Anna McCurdy said...

Teacher Tom,
I do teach in a school where many of my students do come from homes with limited incomes and different experiences. I have always believed that all kids need to have connections with their teachers and my little ones do need to know how to play . Play is much more than just keeping them entertained- it is about helping them develop the skills to solve social problems on the playground, turn taking, sharing and developing curiosity about the world around them. My kids know that they are important to us ( my teaching assistants and myself) and those relationships have them come back to visit our classroom regularly over the time that they are members of their school community. We all need to know that we are cared about, that we have talents and that we can be successful learners. Sometimes our school is the safest place for a child. Children don't live in vaccuums and while I can't change their life circumstances, I can help them develop into confident learners who are engaged in the learning. My kids know that they are valued and important and they are more likely to listen and follow the rules when they feel that they are in a place where people care about them.
Regards from Alberta Canada,

Anonymous said...

So well put. I am a teacher in a very low-income school with students who are challenged on many levels. I send my children to a hippy-dippy constructivist school that emphasizes discovery and creativity. I get a lot of flack for this from colleagues who think like Rhee. I agree that ALL children would benefit from love, compassion and unstructured play. The problem is it is SO HARD to provide that and make up for a lifetime of unmet needs in 6.5 hours a day, 175 days a year. There is so much pressure on schools and teachers now to prove we are not lowering our standards and letting these children fail. It can make us all forget why we do this at times. I just keep hoping this phase will pass soon and we can wake up from this bad dream.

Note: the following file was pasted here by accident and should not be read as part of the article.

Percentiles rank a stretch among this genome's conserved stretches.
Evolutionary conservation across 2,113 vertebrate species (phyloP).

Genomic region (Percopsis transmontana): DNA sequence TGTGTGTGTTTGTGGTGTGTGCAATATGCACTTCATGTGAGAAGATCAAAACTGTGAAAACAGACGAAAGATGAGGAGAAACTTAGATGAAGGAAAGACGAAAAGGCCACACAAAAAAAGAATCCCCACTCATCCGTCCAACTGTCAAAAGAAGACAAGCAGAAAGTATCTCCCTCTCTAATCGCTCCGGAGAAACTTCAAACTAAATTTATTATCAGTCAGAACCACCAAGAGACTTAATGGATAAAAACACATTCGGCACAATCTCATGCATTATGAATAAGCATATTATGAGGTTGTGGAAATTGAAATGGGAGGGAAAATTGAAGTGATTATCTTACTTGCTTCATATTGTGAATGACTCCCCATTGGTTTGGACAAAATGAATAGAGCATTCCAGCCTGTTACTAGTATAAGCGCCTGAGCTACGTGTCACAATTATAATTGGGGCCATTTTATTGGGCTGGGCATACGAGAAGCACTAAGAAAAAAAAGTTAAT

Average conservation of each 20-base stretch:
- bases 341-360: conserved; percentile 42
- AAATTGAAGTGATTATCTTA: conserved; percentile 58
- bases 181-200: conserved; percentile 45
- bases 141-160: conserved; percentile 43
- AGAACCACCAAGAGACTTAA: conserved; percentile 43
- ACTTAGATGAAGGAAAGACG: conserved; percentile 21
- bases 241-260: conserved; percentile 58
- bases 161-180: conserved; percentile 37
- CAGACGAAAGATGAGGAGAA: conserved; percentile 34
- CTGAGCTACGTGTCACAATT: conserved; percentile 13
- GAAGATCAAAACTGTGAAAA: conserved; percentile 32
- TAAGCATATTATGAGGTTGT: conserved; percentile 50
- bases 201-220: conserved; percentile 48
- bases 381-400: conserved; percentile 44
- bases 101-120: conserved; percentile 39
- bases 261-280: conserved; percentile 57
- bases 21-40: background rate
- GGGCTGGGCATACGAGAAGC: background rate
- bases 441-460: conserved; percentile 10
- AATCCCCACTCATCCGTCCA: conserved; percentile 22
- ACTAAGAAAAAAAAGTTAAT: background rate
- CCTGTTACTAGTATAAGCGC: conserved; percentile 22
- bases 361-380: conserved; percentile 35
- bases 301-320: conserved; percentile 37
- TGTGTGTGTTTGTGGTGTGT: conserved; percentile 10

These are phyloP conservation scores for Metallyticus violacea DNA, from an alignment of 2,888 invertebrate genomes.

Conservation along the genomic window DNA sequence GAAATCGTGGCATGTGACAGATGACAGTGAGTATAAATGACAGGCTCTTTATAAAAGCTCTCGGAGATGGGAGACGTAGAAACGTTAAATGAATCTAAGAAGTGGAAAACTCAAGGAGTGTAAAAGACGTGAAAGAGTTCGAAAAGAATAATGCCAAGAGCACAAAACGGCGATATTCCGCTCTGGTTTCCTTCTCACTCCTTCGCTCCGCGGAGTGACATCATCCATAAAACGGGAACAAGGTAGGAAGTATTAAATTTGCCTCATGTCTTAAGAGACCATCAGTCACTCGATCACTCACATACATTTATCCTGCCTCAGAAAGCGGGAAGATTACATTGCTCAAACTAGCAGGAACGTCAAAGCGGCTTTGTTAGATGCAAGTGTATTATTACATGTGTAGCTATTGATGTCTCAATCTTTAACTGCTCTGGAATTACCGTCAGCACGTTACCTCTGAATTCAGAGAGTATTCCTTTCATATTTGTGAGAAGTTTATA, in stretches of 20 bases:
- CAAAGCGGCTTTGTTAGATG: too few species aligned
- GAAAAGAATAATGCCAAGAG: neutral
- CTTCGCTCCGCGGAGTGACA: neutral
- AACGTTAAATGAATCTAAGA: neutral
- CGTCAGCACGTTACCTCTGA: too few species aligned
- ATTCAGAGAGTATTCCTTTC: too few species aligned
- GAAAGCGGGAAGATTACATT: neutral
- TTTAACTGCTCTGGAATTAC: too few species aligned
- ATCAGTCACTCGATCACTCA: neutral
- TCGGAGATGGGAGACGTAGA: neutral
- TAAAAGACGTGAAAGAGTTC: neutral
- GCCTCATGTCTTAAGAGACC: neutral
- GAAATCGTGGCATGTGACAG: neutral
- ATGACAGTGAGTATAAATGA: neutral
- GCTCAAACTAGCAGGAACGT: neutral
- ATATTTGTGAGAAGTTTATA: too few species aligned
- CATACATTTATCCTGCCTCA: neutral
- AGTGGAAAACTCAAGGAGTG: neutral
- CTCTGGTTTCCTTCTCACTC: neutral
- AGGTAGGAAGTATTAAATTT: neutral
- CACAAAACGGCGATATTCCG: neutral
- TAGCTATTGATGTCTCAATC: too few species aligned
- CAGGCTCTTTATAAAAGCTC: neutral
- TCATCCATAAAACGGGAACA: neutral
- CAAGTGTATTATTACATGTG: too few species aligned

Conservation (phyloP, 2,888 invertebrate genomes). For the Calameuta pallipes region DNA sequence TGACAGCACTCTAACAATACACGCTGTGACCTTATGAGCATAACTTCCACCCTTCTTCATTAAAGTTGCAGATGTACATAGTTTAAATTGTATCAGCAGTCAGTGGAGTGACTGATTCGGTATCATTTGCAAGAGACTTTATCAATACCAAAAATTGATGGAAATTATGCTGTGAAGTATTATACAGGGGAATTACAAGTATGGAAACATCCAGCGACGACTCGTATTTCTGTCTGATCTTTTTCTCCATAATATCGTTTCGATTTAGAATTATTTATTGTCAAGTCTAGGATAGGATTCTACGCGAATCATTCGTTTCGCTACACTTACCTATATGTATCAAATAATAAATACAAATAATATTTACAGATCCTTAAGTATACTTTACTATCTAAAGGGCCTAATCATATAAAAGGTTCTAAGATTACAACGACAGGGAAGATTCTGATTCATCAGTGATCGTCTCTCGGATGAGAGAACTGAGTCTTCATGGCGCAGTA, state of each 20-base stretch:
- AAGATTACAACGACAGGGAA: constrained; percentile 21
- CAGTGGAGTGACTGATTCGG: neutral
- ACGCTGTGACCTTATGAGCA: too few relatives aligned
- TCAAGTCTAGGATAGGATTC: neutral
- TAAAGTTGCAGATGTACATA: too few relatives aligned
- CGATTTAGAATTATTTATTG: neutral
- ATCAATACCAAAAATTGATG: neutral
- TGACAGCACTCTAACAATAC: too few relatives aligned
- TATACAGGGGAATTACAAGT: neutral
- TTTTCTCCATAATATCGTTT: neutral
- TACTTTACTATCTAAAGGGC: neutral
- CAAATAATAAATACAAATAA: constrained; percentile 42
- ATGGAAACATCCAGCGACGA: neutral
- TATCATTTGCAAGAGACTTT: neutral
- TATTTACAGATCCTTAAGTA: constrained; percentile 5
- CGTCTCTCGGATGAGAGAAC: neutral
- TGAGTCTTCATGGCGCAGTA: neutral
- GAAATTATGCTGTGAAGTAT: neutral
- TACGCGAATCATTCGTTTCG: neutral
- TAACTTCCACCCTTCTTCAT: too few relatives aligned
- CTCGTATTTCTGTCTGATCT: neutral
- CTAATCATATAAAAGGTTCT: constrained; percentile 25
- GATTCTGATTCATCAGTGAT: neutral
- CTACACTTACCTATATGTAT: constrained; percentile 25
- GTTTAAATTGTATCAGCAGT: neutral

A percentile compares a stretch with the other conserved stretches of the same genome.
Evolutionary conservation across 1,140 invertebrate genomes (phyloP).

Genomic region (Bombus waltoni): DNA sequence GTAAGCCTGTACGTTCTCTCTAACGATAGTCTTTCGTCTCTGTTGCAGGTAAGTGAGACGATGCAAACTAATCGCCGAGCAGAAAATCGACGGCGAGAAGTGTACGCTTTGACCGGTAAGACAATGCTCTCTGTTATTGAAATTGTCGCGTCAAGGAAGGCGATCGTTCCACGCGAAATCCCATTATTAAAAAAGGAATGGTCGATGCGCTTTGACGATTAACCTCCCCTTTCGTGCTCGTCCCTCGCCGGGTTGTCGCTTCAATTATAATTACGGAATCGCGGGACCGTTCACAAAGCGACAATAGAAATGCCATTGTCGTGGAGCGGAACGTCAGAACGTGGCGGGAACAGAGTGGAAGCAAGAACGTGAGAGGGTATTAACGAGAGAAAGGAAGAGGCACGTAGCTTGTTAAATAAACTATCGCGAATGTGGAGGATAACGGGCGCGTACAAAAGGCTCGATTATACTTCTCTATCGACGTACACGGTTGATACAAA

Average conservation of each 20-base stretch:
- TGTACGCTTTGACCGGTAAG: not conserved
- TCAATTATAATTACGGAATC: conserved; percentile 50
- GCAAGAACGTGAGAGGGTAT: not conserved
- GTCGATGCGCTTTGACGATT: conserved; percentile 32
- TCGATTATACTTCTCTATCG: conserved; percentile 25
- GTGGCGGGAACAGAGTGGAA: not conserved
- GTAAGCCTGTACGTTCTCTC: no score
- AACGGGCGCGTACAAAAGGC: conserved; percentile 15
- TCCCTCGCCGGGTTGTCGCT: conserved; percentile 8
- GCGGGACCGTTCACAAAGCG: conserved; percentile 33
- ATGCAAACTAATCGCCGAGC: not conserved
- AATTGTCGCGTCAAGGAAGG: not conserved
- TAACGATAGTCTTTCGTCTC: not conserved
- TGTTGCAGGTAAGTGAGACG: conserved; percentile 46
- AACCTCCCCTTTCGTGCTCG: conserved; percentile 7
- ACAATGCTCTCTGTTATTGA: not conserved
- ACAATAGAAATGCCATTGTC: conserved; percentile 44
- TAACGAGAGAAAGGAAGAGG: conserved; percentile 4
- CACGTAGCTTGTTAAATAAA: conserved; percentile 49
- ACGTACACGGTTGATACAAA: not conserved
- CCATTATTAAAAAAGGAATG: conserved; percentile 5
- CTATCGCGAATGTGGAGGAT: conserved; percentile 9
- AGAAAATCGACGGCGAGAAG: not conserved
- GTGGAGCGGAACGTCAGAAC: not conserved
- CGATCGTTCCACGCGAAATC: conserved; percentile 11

Kelly said...

If a child is to learn to respect others, it must experience being respected.
If a child is to learn how to participate in a democratic society, it must experience having a voice and being listened to.
Serious educators use methods based on how children learn, not methods based on what makes the teachers work easier.
Children living in challenging situations need MORE respect, MORE democracy, MORE play-based learning to compensate for what their parents aren't able to give them.
Bullies need to be restrained, and shown the error of their ways. Teachers that bully need to fired.

Anonymous said...

I teach in a community that America has given up on. However I choose to not give up on kids that are considered a lost cause. But, being nice, modeling positive actions, and kindness is something they rarely see. Also you still have control with what you teach and how you teach it. I think this article shows, like Ms. Rhee, most administrators have no clue and should not be in the people business. A profession that is to create nice, intelligent, and critically thinking Americans. Stress and strictness just shuts down the best parts of a child's brain. I hope people stop listening to people like Rhee before they kill all public education which DeToqueville said America needs for a participating middle class and strong Democracy.

Anonymous said...

Having taught both ends of the socioeconomic spectrum, i have concluded that there's a reason why we need flexible, patient and open to new ideas teachers and administrators. Either end of the spectrum from the worst of our urban public schools to the "order" and "march in line" authoritarian of Rhee - you're going to get a few but you're going to miss most. Neither are right, neither should be followed. My inner city class needed more order than my suburban AP class but not adult bullying and military precision for the love of pete. Where is common sense? how do you teach that?

Anonymous said...

I've worked with privileged kids and kids in poverty, and I firmly believe that they ALL need my love and compassion. Every child I've ever worked with responded best when I showed them respect and expected their respect in return. The early years are the foundation for future learning and if we want our children to be compassionate, feeling individuals, we need to show them how to be that way by our example.